body rotting and blue. But somehow Belita came back to life. In the latter half of 2006, she created her musical project Satanic Corpse. Belita is a follower of the dark Left Hand Path and a Satanist."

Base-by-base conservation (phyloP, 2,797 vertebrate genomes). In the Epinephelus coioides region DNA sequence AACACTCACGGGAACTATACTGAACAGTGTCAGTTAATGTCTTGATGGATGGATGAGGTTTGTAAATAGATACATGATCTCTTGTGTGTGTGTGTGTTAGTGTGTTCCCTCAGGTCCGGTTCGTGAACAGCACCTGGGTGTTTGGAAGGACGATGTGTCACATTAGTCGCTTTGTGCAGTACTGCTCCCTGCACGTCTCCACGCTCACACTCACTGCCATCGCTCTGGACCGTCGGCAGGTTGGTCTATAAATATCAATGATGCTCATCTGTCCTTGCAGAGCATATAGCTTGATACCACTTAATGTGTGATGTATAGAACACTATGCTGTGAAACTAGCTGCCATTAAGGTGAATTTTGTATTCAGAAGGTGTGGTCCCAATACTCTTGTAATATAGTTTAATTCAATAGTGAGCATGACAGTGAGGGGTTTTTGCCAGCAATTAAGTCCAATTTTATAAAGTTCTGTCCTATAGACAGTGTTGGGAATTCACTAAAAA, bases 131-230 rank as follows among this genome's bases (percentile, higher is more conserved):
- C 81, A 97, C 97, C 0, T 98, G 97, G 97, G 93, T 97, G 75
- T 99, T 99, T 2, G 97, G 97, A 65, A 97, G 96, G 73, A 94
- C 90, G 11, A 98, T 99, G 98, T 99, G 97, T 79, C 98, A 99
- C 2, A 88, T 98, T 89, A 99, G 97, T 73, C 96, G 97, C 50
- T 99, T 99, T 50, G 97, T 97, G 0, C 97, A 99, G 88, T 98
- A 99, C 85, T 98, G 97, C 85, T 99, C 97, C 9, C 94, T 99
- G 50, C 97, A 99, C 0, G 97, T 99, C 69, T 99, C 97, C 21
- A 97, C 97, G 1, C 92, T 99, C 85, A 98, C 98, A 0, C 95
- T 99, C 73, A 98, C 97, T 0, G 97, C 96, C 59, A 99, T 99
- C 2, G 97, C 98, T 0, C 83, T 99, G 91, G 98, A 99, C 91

Incidentally,many other subjects of the MK Ultra Project have discussed having been confined to Farraday cages, so this part of Belita's story can be confirmed elsewhere. The documentary brought up a few issues for me, namely the ethical/religious motivations of MK Ultra researchers, which led into a series of questions regarding the New World Order and its primarily Christian resistance movement. To begin with, it is likely that most people can agree on the basics: performing oxygen deprivation experiments on a small child is flat out wrong because of the threat of permanent brain damage and death. This should be evident to any reasonable person, although unfortunately it probably isn't for some who only see the mention of demonic possession and either laugh or think of Belita as the next Aleister Crowley with reverence and no thought to the damage inflicted on her by unscrupulous researchers. However, there is a growing number of people who realize that child abuse is, and always has been, an intrinsic part of the MK Ultra experiments in mind control and paranormal research. Where I part ways with this crowd is in the issue of occultism itself, which I think is a valid academic subject worthy of scientific research in its own right. But not for a minute would I trust the CIA or any other covert organization that has been involved in the project to conduct these experiments in en ethical way, given their history of destroying people's minds and bodies without so much as informed consent.